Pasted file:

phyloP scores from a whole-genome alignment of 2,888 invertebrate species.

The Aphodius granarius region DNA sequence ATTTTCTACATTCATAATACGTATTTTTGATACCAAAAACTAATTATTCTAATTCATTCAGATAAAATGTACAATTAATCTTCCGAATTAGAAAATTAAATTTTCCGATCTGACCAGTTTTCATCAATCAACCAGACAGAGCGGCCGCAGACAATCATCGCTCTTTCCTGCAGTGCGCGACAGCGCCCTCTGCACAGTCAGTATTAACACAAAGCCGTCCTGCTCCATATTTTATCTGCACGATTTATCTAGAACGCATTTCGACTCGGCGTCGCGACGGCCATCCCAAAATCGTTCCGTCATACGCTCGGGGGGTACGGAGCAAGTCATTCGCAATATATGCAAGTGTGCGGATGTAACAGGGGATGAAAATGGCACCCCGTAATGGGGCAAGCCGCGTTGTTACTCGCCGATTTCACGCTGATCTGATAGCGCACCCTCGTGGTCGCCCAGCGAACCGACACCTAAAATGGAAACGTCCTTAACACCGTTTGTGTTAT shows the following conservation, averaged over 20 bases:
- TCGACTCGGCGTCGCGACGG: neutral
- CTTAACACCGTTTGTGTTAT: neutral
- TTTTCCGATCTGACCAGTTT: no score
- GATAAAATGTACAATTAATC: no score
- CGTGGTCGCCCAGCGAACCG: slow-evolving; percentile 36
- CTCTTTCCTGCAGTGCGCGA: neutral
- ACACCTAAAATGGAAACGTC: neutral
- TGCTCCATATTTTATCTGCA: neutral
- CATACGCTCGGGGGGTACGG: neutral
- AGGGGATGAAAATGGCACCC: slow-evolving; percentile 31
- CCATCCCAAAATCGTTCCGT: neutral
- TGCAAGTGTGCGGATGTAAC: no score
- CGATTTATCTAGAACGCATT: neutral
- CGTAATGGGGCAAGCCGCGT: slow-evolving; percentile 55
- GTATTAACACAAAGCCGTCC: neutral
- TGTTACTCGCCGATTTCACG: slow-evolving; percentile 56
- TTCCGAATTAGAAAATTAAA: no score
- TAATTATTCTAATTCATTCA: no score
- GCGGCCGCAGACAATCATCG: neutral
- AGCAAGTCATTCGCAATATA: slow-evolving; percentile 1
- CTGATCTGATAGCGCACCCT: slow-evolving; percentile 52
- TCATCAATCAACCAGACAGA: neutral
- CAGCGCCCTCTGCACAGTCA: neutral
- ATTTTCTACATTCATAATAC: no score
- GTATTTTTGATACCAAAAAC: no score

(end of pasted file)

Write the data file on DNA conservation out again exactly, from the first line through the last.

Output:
phyloP scores from a whole-genome alignment of 2,888 invertebrate species.

The Aphodius granarius region DNA sequence ATTTTCTACATTCATAATACGTATTTTTGATACCAAAAACTAATTATTCTAATTCATTCAGATAAAATGTACAATTAATCTTCCGAATTAGAAAATTAAATTTTCCGATCTGACCAGTTTTCATCAATCAACCAGACAGAGCGGCCGCAGACAATCATCGCTCTTTCCTGCAGTGCGCGACAGCGCCCTCTGCACAGTCAGTATTAACACAAAGCCGTCCTGCTCCATATTTTATCTGCACGATTTATCTAGAACGCATTTCGACTCGGCGTCGCGACGGCCATCCCAAAATCGTTCCGTCATACGCTCGGGGGGTACGGAGCAAGTCATTCGCAATATATGCAAGTGTGCGGATGTAACAGGGGATGAAAATGGCACCCCGTAATGGGGCAAGCCGCGTTGTTACTCGCCGATTTCACGCTGATCTGATAGCGCACCCTCGTGGTCGCCCAGCGAACCGACACCTAAAATGGAAACGTCCTTAACACCGTTTGTGTTAT shows the following conservation, averaged over 20 bases:
- TCGACTCGGCGTCGCGACGG: neutral
- CTTAACACCGTTTGTGTTAT: neutral
- TTTTCCGATCTGACCAGTTT: no score
- GATAAAATGTACAATTAATC: no score
- CGTGGTCGCCCAGCGAACCG: slow-evolving; percentile 36
- CTCTTTCCTGCAGTGCGCGA: neutral
- ACACCTAAAATGGAAACGTC: neutral
- TGCTCCATATTTTATCTGCA: neutral
- CATACGCTCGGGGGGTACGG: neutral
- AGGGGATGAAAATGGCACCC: slow-evolving; percentile 31
- CCATCCCAAAATCGTTCCGT: neutral
- TGCAAGTGTGCGGATGTAAC: no score
- CGATTTATCTAGAACGCATT: neutral
- CGTAATGGGGCAAGCCGCGT: slow-evolving; percentile 55
- GTATTAACACAAAGCCGTCC: neutral
- TGTTACTCGCCGATTTCACG: slow-evolving; percentile 56
- TTCCGAATTAGAAAATTAAA: no score
- TAATTATTCTAATTCATTCA: no score
- GCGGCCGCAGACAATCATCG: neutral
- AGCAAGTCATTCGCAATATA: slow-evolving; percentile 1
- CTGATCTGATAGCGCACCCT: slow-evolving; percentile 52
- TCATCAATCAACCAGACAGA: neutral
- CAGCGCCCTCTGCACAGTCA: neutral
- ATTTTCTACATTCATAATAC: no score
- GTATTTTTGATACCAAAAAC: no score